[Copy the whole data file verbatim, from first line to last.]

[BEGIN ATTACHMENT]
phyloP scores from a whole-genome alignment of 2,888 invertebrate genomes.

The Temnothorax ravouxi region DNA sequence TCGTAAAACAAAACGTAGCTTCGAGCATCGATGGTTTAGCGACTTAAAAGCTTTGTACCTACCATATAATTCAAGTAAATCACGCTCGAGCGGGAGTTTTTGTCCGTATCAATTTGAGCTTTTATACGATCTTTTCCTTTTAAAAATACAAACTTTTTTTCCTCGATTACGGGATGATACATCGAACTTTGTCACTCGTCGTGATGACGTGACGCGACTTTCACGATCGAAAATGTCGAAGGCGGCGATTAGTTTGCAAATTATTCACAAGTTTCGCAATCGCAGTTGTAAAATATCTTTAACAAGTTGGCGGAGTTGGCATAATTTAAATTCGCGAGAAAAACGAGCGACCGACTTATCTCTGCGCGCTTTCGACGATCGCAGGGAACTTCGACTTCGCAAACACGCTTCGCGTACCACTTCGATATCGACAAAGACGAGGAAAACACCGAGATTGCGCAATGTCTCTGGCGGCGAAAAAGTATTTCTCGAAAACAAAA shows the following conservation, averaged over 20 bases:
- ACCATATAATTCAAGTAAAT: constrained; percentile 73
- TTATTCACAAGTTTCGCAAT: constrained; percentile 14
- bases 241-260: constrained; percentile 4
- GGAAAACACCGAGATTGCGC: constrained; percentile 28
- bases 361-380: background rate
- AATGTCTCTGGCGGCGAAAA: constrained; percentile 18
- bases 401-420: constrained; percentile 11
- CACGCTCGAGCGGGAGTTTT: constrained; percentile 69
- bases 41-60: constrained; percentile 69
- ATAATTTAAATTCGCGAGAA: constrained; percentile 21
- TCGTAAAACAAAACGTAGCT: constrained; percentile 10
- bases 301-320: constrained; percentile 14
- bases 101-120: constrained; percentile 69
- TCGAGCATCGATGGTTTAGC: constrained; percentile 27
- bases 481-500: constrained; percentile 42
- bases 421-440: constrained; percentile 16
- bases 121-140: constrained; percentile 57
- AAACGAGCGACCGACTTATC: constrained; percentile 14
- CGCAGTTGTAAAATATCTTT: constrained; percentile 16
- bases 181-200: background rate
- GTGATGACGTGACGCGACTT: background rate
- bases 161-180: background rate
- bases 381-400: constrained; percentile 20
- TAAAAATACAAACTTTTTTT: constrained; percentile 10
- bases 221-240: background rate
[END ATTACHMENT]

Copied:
phyloP scores from a whole-genome alignment of 2,888 invertebrate genomes.

The Temnothorax ravouxi region DNA sequence TCGTAAAACAAAACGTAGCTTCGAGCATCGATGGTTTAGCGACTTAAAAGCTTTGTACCTACCATATAATTCAAGTAAATCACGCTCGAGCGGGAGTTTTTGTCCGTATCAATTTGAGCTTTTATACGATCTTTTCCTTTTAAAAATACAAACTTTTTTTCCTCGATTACGGGATGATACATCGAACTTTGTCACTCGTCGTGATGACGTGACGCGACTTTCACGATCGAAAATGTCGAAGGCGGCGATTAGTTTGCAAATTATTCACAAGTTTCGCAATCGCAGTTGTAAAATATCTTTAACAAGTTGGCGGAGTTGGCATAATTTAAATTCGCGAGAAAAACGAGCGACCGACTTATCTCTGCGCGCTTTCGACGATCGCAGGGAACTTCGACTTCGCAAACACGCTTCGCGTACCACTTCGATATCGACAAAGACGAGGAAAACACCGAGATTGCGCAATGTCTCTGGCGGCGAAAAAGTATTTCTCGAAAACAAAA shows the following conservation, averaged over 20 bases:
- ACCATATAATTCAAGTAAAT: constrained; percentile 73
- TTATTCACAAGTTTCGCAAT: constrained; percentile 14
- bases 241-260: constrained; percentile 4
- GGAAAACACCGAGATTGCGC: constrained; percentile 28
- bases 361-380: background rate
- AATGTCTCTGGCGGCGAAAA: constrained; percentile 18
- bases 401-420: constrained; percentile 11
- CACGCTCGAGCGGGAGTTTT: constrained; percentile 69
- bases 41-60: constrained; percentile 69
- ATAATTTAAATTCGCGAGAA: constrained; percentile 21
- TCGTAAAACAAAACGTAGCT: constrained; percentile 10
- bases 301-320: constrained; percentile 14
- bases 101-120: constrained; percentile 69
- TCGAGCATCGATGGTTTAGC: constrained; percentile 27
- bases 481-500: constrained; percentile 42
- bases 421-440: constrained; percentile 16
- bases 121-140: constrained; percentile 57
- AAACGAGCGACCGACTTATC: constrained; percentile 14
- CGCAGTTGTAAAATATCTTT: constrained; percentile 16
- bases 181-200: background rate
- GTGATGACGTGACGCGACTT: background rate
- bases 161-180: background rate
- bases 381-400: constrained; percentile 20
- TAAAAATACAAACTTTTTTT: constrained; percentile 10
- bases 221-240: background rate